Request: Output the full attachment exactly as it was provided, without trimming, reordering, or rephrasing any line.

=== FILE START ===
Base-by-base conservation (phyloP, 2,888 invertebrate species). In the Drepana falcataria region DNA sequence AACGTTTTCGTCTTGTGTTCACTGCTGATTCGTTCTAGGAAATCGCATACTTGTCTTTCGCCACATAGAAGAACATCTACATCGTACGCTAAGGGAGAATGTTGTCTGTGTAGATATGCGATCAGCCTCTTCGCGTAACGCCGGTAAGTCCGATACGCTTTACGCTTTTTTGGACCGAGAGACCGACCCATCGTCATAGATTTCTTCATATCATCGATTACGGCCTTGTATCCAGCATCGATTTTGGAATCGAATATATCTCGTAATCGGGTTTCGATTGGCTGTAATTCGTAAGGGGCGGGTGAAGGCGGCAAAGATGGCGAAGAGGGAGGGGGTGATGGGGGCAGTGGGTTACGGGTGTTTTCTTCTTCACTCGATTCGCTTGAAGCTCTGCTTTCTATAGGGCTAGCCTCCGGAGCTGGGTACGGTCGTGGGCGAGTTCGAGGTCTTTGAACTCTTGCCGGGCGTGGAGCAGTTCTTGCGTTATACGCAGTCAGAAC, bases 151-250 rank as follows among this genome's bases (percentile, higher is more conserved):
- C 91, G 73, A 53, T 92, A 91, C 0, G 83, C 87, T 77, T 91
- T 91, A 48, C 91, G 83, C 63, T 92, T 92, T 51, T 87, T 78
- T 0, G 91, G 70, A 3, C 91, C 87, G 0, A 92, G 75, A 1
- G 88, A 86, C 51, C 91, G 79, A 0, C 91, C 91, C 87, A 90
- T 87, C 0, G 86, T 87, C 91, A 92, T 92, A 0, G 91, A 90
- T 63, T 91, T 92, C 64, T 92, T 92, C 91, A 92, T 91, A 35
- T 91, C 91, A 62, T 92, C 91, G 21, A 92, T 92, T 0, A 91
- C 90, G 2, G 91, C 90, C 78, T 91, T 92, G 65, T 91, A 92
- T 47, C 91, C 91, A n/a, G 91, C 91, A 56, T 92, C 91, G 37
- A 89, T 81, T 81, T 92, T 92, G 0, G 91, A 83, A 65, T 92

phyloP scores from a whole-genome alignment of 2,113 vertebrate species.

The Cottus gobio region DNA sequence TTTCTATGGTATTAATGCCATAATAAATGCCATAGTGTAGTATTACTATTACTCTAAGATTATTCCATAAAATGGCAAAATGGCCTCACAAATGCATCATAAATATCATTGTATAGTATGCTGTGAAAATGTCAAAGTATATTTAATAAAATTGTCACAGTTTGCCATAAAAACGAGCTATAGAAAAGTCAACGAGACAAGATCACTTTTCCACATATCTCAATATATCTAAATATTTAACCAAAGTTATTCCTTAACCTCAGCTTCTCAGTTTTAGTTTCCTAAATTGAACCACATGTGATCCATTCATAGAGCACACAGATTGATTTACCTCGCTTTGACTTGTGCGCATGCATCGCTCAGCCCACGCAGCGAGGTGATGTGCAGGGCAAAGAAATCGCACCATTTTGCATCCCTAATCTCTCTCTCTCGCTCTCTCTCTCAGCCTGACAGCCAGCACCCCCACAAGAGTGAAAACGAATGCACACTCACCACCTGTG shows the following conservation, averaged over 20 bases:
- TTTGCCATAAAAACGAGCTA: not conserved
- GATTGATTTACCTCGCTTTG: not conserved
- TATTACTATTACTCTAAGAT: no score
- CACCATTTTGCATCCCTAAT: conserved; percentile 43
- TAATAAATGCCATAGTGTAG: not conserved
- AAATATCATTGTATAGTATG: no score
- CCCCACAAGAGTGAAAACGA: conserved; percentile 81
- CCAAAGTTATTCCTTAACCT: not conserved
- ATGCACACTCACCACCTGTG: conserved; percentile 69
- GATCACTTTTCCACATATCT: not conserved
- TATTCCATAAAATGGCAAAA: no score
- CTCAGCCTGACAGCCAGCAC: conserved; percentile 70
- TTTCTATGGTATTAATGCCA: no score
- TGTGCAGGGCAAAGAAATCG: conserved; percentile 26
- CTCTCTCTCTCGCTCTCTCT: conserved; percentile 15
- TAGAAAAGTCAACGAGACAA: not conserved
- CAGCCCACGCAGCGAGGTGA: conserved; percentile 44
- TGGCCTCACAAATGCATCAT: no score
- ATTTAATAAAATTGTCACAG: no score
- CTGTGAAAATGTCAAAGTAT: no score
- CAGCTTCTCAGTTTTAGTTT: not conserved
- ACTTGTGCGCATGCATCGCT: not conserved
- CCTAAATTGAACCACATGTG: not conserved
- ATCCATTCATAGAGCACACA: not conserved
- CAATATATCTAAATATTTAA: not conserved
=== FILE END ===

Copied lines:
Base-by-base conservation (phyloP, 2,888 invertebrate species). In the Drepana falcataria region DNA sequence AACGTTTTCGTCTTGTGTTCACTGCTGATTCGTTCTAGGAAATCGCATACTTGTCTTTCGCCACATAGAAGAACATCTACATCGTACGCTAAGGGAGAATGTTGTCTGTGTAGATATGCGATCAGCCTCTTCGCGTAACGCCGGTAAGTCCGATACGCTTTACGCTTTTTTGGACCGAGAGACCGACCCATCGTCATAGATTTCTTCATATCATCGATTACGGCCTTGTATCCAGCATCGATTTTGGAATCGAATATATCTCGTAATCGGGTTTCGATTGGCTGTAATTCGTAAGGGGCGGGTGAAGGCGGCAAAGATGGCGAAGAGGGAGGGGGTGATGGGGGCAGTGGGTTACGGGTGTTTTCTTCTTCACTCGATTCGCTTGAAGCTCTGCTTTCTATAGGGCTAGCCTCCGGAGCTGGGTACGGTCGTGGGCGAGTTCGAGGTCTTTGAACTCTTGCCGGGCGTGGAGCAGTTCTTGCGTTATACGCAGTCAGAAC, bases 151-250 rank as follows among this genome's bases (percentile, higher is more conserved):
- C 91, G 73, A 53, T 92, A 91, C 0, G 83, C 87, T 77, T 91
- T 91, A 48, C 91, G 83, C 63, T 92, T 92, T 51, T 87, T 78
- T 0, G 91, G 70, A 3, C 91, C 87, G 0, A 92, G 75, A 1
- G 88, A 86, C 51, C 91, G 79, A 0, C 91, C 91, C 87, A 90
- T 87, C 0, G 86, T 87, C 91, A 92, T 92, A 0, G 91, A 90
- T 63, T 91, T 92, C 64, T 92, T 92, C 91, A 92, T 91, A 35
- T 91, C 91, A 62, T 92, C 91, G 21, A 92, T 92, T 0, A 91
- C 90, G 2, G 91, C 90, C 78, T 91, T 92, G 65, T 91, A 92
- T 47, C 91, C 91, A n/a, G 91, C 91, A 56, T 92, C 91, G 37
- A 89, T 81, T 81, T 92, T 92, G 0, G 91, A 83, A 65, T 92

phyloP scores from a whole-genome alignment of 2,113 vertebrate species.

The Cottus gobio region DNA sequence TTTCTATGGTATTAATGCCATAATAAATGCCATAGTGTAGTATTACTATTACTCTAAGATTATTCCATAAAATGGCAAAATGGCCTCACAAATGCATCATAAATATCATTGTATAGTATGCTGTGAAAATGTCAAAGTATATTTAATAAAATTGTCACAGTTTGCCATAAAAACGAGCTATAGAAAAGTCAACGAGACAAGATCACTTTTCCACATATCTCAATATATCTAAATATTTAACCAAAGTTATTCCTTAACCTCAGCTTCTCAGTTTTAGTTTCCTAAATTGAACCACATGTGATCCATTCATAGAGCACACAGATTGATTTACCTCGCTTTGACTTGTGCGCATGCATCGCTCAGCCCACGCAGCGAGGTGATGTGCAGGGCAAAGAAATCGCACCATTTTGCATCCCTAATCTCTCTCTCTCGCTCTCTCTCTCAGCCTGACAGCCAGCACCCCCACAAGAGTGAAAACGAATGCACACTCACCACCTGTG shows the following conservation, averaged over 20 bases:
- TTTGCCATAAAAACGAGCTA: not conserved
- GATTGATTTACCTCGCTTTG: not conserved
- TATTACTATTACTCTAAGAT: no score
- CACCATTTTGCATCCCTAAT: conserved; percentile 43
- TAATAAATGCCATAGTGTAG: not conserved
- AAATATCATTGTATAGTATG: no score
- CCCCACAAGAGTGAAAACGA: conserved; percentile 81
- CCAAAGTTATTCCTTAACCT: not conserved
- ATGCACACTCACCACCTGTG: conserved; percentile 69
- GATCACTTTTCCACATATCT: not conserved
- TATTCCATAAAATGGCAAAA: no score
- CTCAGCCTGACAGCCAGCAC: conserved; percentile 70
- TTTCTATGGTATTAATGCCA: no score
- TGTGCAGGGCAAAGAAATCG: conserved; percentile 26
- CTCTCTCTCTCGCTCTCTCT: conserved; percentile 15
- TAGAAAAGTCAACGAGACAA: not conserved
- CAGCCCACGCAGCGAGGTGA: conserved; percentile 44
- TGGCCTCACAAATGCATCAT: no score
- ATTTAATAAAATTGTCACAG: no score
- CTGTGAAAATGTCAAAGTAT: no score
- CAGCTTCTCAGTTTTAGTTT: not conserved
- ACTTGTGCGCATGCATCGCT: not conserved
- CCTAAATTGAACCACATGTG: not conserved
- ATCCATTCATAGAGCACACA: not conserved
- CAATATATCTAAATATTTAA: not conserved